Friday, January 20, 2012

Our Mai Baap Sarkar

Many newspapers carried an interesting photo on January 19, 2012. It showed the who is who of India Inc in a meeting with the Prime Minister Dr Manmohan Singh, the deputy chairman of the Planning Commission Montek Singh Ahluwalia, the new all powerful bureaucrat in the PMO Pulok Chatterjee and sundry other ministers and officials. India Inc was represented by Ratan Tata and his anointed successor Cyrus Mistry, Anil Ambani, brothers Sajjan and Naveen Jindal(who happens to be a Congress Lok Sabha MP), the chairman of Vedanta Anil Agarwal, Ashoka Hinduja of the Hinduja group, three new age barons from Andhra Pradesh G M Rao of the GMR group(his group runs the Delhi airport and is asking for a 800% plus hike in airport user charges), Sanjay Reddy of the GVK group and Madhusudan Rao of the LancĂ´me group. Some others present were Prashant Ruia of the Essar group and Gautama Adani of Adani Enterprises. Apart from Ratan Tata, I think all the other belong to the hallowed club of dollar billionaires. Collectively,nthe value of their equity holdings even at today's depressed stock market prices could finance the NREGA scheme for almost 10 years

You might be thinking the Union Budget is round the corner and these titans were pow wowing with the Prime Minister and other big wigs about the future of the Indian economy. You are wrong. This powerful group of businessmen had come as supplicants, or beggars if you choose to be politically incorrect. All of them have invested in, are in the process of investing in or have plans to invest in the power sector in India. Almost all have signed agreements to buy coal and gas at pre determined prices and sell electricity to utilities at pre determined prices. The problem is, they are not able to get their hands on either coal or gas from domestic suppliers. The fall of the Rupee against the dollar has made imported oil and gas terribly expensive. And of course, the Ministry of Environment and Forests simply swats away plans, projects and proposals to increase coal production in the country. These barons are now claiming that the power projects are becoming financially unviable. And it is no joke. They have already invested $ 40 to $ 50 billion in new power projects and are scheduled to invest another $ 50 billion plus over the next five years. And even a school student knows that these investments are crucial because India already faces intolerable power cuts. This winter, the power cuts have been so bad that residents of Srinagar have been forced to make pilgrimages to hospitals to charge their mobile phones since some hospitals were the only place with some electricity supply.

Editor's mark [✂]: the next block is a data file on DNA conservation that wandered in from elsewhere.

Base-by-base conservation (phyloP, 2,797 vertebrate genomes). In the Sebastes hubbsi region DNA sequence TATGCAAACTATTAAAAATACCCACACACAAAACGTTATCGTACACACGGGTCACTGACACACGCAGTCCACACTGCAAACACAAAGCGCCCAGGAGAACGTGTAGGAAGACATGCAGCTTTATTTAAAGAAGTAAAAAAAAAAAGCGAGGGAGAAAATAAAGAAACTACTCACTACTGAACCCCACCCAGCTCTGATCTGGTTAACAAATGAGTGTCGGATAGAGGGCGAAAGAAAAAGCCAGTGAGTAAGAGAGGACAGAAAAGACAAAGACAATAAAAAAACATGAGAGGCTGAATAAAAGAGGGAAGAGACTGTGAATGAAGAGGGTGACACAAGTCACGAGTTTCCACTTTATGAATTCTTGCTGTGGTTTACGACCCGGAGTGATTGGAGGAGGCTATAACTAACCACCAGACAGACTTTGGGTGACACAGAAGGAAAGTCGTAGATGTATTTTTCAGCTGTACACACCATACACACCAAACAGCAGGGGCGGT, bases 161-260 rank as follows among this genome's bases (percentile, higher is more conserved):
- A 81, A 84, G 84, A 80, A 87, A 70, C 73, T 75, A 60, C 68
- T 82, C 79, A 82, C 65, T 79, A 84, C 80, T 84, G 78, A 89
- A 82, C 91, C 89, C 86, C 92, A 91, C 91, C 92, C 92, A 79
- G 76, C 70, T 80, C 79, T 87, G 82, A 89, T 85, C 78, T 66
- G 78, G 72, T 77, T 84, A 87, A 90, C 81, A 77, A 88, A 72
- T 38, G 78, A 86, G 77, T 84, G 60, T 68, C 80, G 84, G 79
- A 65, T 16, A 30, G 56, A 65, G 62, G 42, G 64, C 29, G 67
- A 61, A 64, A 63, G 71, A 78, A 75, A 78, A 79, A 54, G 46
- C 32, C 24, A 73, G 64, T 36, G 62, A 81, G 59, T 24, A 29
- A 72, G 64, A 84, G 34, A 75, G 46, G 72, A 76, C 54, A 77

The aftermath of the meeting was even more revealing. Newspapers reported how the industrialists were elated at the response of the Prime Minister who apparently instructed Pulok Chatterjee to fix the problem in a hurry. Of course, a committee of secretaries will now meet every week to push for solutions. This hallowed group has been promised another pow wow by Dr Singh in 90 days to take stock of progress. Apparently, one of the solutions is that the Ministry of Environment will not stop a 25% hike in production from captive coal mines. Incidentally, India has the fourth largest reserves of coal in the world. And yet, coal output is so woefully inadequate that power and steel companies have to import tens of million tons of coal every year to keep their plants running. And of course, you and me have to spend massive sums every month on generators, inverters, 'private' power and other sources while the poor in the interiors of India are going back to the era of candles and lanterns.

This one meeting revealed how important the State still is in India and the kind of discretionary powers that it still wields over all of us. If the likes of Ratan Tata and Anil Ambani have to trudge to Delhi hat in hand, what chance do we have of being spared the indignities heaped every day on us by our Mai Baap Sarkar?


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